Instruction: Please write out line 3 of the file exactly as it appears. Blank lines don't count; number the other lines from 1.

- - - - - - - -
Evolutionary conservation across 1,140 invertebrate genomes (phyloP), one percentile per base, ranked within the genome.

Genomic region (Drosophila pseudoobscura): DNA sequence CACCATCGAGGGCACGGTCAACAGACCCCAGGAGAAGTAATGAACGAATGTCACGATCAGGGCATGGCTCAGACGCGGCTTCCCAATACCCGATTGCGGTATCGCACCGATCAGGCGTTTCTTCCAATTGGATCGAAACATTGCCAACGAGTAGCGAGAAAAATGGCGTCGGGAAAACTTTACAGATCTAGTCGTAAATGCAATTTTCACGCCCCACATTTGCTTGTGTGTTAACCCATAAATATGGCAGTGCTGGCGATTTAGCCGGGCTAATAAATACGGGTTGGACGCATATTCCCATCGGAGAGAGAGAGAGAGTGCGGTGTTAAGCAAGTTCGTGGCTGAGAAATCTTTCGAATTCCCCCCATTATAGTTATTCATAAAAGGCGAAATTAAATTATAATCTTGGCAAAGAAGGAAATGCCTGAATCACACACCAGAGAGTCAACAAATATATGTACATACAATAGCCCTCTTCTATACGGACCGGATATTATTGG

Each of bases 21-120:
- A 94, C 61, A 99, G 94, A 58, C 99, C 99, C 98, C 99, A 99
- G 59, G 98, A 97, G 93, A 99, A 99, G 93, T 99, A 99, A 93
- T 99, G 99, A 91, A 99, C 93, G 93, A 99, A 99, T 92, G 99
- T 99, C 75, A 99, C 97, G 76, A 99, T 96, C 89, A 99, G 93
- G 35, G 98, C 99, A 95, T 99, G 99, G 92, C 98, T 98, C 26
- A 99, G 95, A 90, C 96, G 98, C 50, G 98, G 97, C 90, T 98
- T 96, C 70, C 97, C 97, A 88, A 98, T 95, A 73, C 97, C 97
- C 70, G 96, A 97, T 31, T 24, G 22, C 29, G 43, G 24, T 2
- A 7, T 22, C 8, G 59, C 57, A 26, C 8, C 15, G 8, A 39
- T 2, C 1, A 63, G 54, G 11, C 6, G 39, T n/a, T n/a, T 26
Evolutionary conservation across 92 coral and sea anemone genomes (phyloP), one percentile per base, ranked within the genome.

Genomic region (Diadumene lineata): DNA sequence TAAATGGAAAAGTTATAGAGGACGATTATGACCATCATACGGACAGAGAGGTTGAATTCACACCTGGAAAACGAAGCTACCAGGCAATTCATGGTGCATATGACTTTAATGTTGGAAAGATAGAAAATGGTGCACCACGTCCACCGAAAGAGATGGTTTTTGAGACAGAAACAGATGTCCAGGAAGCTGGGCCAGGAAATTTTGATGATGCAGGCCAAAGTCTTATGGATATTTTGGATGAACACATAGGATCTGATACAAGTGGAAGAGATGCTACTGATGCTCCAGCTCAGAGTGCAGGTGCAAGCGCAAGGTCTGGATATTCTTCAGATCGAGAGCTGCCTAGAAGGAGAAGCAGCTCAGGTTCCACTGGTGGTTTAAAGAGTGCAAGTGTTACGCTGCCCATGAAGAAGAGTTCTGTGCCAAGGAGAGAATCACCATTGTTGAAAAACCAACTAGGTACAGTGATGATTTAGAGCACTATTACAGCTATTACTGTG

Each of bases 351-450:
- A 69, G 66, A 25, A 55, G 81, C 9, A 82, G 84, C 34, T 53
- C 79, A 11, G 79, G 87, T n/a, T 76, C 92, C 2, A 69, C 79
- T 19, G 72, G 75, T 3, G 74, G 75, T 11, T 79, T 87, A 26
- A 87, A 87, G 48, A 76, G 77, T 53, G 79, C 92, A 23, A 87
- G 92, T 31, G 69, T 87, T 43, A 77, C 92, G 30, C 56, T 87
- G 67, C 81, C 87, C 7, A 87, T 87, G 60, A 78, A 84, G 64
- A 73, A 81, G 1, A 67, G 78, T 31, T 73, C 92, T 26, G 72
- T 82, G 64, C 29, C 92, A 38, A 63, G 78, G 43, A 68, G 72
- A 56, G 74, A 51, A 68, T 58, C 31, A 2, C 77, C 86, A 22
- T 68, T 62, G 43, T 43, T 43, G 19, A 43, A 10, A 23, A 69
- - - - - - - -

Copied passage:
Each of bases 21-120: